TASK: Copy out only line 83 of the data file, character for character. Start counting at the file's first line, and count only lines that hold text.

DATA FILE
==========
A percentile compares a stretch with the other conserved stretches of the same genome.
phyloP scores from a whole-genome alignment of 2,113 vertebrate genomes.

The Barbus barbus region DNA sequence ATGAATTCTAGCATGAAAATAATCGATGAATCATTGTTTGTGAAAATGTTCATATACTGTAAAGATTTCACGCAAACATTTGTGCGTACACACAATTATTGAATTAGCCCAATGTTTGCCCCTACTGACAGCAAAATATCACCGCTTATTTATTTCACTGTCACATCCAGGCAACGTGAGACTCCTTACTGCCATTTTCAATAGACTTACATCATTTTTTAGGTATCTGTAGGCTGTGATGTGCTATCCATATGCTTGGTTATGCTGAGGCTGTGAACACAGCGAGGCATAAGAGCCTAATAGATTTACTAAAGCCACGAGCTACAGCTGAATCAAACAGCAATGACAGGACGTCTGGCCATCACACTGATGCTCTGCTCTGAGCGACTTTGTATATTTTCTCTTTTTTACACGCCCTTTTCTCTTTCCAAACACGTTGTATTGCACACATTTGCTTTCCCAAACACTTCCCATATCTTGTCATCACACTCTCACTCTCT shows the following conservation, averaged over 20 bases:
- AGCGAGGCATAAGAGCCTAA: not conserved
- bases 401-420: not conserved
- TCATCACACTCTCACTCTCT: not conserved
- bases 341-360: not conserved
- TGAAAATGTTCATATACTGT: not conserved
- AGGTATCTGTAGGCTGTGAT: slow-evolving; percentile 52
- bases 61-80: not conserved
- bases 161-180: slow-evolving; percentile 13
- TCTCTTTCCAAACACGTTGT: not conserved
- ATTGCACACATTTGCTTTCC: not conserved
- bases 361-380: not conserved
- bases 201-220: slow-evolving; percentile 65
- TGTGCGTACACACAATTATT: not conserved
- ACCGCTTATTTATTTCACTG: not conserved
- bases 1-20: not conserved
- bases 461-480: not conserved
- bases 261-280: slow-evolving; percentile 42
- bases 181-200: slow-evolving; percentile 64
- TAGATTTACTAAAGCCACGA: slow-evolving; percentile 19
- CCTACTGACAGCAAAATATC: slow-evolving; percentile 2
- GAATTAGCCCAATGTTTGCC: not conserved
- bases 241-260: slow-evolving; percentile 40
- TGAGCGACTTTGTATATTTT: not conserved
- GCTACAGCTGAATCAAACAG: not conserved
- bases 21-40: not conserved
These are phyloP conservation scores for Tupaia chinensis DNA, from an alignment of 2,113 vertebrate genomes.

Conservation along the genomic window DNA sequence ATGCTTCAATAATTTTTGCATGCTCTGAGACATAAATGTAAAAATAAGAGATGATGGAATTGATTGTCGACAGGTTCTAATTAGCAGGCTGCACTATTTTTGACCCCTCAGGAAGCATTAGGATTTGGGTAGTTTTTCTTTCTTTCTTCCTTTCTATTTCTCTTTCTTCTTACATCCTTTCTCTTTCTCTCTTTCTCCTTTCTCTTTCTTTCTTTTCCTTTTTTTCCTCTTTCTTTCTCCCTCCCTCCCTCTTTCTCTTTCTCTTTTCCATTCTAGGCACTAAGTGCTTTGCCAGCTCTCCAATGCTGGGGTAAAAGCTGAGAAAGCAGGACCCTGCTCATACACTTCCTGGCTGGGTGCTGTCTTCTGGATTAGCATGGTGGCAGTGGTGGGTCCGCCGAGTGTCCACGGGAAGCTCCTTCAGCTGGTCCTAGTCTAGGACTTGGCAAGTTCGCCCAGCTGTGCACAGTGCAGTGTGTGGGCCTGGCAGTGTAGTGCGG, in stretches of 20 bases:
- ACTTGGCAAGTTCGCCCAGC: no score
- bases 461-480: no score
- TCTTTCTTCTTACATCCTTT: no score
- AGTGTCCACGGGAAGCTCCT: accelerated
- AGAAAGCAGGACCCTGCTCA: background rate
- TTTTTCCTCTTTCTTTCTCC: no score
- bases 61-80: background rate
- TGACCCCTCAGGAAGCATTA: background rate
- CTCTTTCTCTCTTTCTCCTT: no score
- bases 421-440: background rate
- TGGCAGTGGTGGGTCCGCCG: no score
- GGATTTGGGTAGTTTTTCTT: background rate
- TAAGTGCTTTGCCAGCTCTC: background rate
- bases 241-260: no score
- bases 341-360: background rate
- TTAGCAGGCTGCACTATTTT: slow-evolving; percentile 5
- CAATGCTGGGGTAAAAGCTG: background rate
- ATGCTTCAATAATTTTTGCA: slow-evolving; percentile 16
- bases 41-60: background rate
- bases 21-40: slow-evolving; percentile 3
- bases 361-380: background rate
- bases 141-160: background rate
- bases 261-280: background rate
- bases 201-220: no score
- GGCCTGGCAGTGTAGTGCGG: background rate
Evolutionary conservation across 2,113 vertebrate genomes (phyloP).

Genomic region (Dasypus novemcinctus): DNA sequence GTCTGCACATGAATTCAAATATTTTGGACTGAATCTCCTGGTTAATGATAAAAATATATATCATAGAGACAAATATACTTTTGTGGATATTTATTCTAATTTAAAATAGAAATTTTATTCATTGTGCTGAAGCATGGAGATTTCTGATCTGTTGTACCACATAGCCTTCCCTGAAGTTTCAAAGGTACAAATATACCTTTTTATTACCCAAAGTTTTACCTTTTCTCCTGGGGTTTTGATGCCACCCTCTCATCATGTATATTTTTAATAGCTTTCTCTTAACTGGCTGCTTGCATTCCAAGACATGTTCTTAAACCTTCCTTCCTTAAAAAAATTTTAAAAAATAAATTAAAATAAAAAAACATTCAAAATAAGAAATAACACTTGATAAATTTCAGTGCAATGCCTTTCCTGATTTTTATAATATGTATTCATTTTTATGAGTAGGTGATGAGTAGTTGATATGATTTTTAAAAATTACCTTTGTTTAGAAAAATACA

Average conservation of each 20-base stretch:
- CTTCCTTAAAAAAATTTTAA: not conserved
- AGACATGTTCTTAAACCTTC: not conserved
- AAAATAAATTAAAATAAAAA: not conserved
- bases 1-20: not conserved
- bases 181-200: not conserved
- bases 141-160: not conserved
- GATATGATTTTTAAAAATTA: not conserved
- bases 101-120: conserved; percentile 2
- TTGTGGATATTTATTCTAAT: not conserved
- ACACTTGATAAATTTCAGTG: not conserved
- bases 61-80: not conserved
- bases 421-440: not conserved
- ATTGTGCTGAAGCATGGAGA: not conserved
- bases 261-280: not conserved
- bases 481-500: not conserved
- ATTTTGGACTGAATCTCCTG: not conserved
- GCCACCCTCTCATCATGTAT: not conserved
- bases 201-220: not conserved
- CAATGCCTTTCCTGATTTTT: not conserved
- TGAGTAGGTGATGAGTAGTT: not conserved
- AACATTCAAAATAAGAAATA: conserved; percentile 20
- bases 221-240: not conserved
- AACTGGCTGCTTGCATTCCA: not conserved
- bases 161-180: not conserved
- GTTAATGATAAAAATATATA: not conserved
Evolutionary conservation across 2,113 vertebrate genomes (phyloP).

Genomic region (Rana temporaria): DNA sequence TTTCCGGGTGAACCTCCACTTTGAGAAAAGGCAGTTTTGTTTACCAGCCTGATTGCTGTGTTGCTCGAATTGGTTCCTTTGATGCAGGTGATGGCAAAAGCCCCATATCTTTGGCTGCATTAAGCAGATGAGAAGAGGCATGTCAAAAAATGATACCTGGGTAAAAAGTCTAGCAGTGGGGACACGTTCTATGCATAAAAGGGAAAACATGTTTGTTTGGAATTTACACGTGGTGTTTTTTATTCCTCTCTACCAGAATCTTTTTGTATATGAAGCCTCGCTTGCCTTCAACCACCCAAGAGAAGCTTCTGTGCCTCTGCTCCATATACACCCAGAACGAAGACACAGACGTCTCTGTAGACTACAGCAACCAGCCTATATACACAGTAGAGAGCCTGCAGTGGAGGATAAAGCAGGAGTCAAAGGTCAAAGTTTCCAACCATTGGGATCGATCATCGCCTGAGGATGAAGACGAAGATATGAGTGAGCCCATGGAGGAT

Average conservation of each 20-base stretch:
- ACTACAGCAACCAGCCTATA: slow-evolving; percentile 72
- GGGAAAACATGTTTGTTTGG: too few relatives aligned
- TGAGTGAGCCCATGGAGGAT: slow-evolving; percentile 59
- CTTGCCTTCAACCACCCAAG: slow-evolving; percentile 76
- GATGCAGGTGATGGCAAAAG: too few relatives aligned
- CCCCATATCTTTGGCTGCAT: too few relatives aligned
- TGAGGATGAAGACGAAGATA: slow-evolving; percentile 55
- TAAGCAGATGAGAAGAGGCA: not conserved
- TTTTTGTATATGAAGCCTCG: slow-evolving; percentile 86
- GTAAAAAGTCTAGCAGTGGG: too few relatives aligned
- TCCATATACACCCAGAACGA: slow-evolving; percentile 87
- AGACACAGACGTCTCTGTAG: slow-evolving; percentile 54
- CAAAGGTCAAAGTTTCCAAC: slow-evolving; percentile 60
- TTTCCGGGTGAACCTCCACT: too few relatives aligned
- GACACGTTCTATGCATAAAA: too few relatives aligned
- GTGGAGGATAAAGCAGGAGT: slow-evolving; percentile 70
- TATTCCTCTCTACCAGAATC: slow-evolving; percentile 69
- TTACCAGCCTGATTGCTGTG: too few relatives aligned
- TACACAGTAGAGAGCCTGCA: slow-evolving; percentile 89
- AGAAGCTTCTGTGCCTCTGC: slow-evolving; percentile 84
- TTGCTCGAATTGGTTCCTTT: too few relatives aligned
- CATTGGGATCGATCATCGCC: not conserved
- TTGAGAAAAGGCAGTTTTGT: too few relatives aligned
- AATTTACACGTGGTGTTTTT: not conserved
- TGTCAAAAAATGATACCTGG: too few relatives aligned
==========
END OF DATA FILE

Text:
- GTTAATGATAAAAATATATA: not conserved